In our first notebook we received an introduction to R4ML and conducted some exploratory data analysis with it. In this section, we will go over the typical operations a data scientist performs while cleaning and pre-processing the input data. Now, we will look into dimensionality reduction, first starting out with the boiler plate code from Part I for the purposes of loading etc. The following code is copy pasted from part I:

```
In [1]:
```library(R4ML)
library(SparkR)
r4ml.session()
# read the airline dataset
airt <- airline
# testing, we just use the small dataset
airt <- airt[airt$Year >= "2007",]
airt <- airline
# testing, we just use the small dataset
airt <- airt[airt$Year >= "2007",]
air_hf <- as.r4ml.frame(airt)
airs <- r4ml.sample(air_hf, 0.1)[[1]]
#
total_feat <- c(
"Year", "Month", "DayofMonth", "DayOfWeek", "DepTime","CRSDepTime","ArrTime",
"CRSArrTime", "UniqueCarrier", "FlightNum", "TailNum", "ActualElapsedTime",
"CRSElapsedTime", "AirTime", "ArrDelay", "DepDelay", "Origin", "Dest",
"Distance", "TaxiIn", "TaxiOut", "Cancelled", "CancellationCode",
"Diverted", "CarrierDelay", "WeatherDelay", "NASDelay", "SecurityDelay",
"LateAircraftDelay")
#categorical features
#"Year", "Month", "DayofMonth", "DayOfWeek",
cat_feat <- c("UniqueCarrier", "FlightNum", "TailNum", "Origin", "Dest",
"CancellationCode", "Diverted")
numeric_feat <- setdiff(total_feat, cat_feat)
# these features have no predictive power as it is uniformly distributed i.e less information
unif_feat <- c("Year", "Month", "DayofMonth", "DayOfWeek")
# these are the constant features and we can ignore without much difference in output
const_feat <- c("WeatherDelay", "NASDelay", "SecurityDelay", "LateAircraftDelay")
col2rm <- c(unif_feat, const_feat, cat_feat)
rairs <- SparkR::as.data.frame(airs)
airs_names <- names(rairs)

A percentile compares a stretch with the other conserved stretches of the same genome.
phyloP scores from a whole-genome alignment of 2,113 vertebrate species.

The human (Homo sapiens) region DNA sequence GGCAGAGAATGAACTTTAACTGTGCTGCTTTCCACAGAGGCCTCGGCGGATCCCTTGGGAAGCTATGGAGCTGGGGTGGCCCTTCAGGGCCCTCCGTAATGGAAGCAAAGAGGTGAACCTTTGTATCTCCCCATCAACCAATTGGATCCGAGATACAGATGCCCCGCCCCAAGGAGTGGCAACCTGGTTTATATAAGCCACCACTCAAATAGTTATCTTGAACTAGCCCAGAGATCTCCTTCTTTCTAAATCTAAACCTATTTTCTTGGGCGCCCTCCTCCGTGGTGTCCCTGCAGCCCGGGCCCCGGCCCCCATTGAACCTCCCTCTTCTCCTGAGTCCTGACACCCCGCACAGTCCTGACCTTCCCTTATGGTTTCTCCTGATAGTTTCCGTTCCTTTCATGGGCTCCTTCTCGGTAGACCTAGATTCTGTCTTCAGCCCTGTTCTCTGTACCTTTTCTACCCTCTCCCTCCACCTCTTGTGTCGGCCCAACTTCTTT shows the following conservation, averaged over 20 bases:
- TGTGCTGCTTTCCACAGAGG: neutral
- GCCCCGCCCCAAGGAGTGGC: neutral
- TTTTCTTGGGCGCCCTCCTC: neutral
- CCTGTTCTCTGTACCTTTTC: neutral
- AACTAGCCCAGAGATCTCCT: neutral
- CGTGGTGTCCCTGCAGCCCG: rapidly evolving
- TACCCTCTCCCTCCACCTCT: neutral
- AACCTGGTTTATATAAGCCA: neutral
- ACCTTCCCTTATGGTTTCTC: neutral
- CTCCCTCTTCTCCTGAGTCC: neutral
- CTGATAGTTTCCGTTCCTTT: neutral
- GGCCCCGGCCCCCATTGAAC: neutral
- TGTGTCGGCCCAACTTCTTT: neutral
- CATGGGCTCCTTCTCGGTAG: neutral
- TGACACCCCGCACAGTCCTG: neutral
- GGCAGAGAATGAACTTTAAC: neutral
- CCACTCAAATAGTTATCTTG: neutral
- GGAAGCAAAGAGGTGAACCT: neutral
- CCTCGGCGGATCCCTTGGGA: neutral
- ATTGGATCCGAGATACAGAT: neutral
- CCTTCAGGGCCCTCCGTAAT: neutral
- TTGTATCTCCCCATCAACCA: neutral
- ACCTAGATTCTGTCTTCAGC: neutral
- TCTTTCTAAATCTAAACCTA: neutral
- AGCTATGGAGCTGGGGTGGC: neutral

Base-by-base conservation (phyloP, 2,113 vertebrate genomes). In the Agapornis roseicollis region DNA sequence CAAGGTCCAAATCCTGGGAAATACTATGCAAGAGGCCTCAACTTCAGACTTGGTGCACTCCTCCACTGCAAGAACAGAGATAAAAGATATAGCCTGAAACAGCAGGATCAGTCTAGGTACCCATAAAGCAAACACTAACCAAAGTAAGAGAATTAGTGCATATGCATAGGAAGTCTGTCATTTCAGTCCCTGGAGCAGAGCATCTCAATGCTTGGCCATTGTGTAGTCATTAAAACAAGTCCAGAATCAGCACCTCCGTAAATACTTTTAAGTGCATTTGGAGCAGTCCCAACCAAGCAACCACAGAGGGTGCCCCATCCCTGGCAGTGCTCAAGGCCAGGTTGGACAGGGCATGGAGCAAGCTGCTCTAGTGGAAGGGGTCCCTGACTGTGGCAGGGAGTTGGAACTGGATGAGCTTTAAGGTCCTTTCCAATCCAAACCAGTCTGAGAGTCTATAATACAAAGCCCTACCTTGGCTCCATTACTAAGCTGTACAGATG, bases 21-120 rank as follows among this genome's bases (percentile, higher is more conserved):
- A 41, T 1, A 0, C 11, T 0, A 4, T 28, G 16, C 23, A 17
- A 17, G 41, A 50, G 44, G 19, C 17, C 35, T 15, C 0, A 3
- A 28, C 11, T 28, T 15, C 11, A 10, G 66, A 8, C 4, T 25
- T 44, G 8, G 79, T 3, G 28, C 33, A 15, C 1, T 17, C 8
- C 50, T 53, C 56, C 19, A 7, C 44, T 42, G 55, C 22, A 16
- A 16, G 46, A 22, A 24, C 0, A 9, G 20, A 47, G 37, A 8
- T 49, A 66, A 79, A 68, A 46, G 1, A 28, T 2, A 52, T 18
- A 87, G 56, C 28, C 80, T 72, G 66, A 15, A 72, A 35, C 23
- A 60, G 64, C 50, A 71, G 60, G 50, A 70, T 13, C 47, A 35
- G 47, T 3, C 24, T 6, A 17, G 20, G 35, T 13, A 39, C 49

rairs2_names <- setdiff(airs_names, col2rm)
rairs2 <- rairs[, rairs2_names]
# first we will create the imputation maps
# we impute all the columns
airs_ia <- total_feat
# imputation methods
airs_im <- lapply(total_feat,
function(feat) {
v= if (feat %in% numeric_feat) {"global_mean"} else {"constant"}
v
})
# convert to vector
airs_im <- sapply(airs_im, function(e) {e})
#imputation values
airs_iv <- setNames(as.list(rep("CAT_NA", length(cat_feat))), cat_feat)
na.cols<- setdiff(total_feat, airs_ia)
# we cache the output so that not to re-exe DAG
dummy <- cache(airs)

```
```

- Real life data has many missing values.
- Outliers are present, which will affect the model predictive powers.
- Data may be corrupted.
- Certain features (columns) of data are expressed as strings but most of the ML algorithms, works in the double and integers.
- Without pre-processing, the analytics power of the models is reduced significantly.

- R4ML provides a unified API to run the various data preprecessing tasks from one entry point.
- The user can also run the individual data preprocessing via the r4ml.frame and r4ml.matrix api.
- Its API is more closer to the model of R's caret package.

The function is called **r4ml.ml.preprocess** and it supports all major pre-processing tasks, feature transformation routines e.g
R4ML supports all the major pre-processing task:

Method |
R4ML options |
Description |
---|---|---|

NA Removal |
imputationMethod, imputationValues, omit.na | this options let one remove the missing data or user can substitute with the constant or with the mean (if it is numeric) |

Binning |
binningAttrs, numBins | One of the typical use case of binning is say we have the height of the people in feet and inches and if we only care about three top level category i.e short , medium and tall, user can use this option |

Scaling and Centering |
scalingAttrs | Most of the algo’s prediction power or the result become better if it is normalized i.e substract the mean and then divide it by stddev. |

Encoding (Recode) |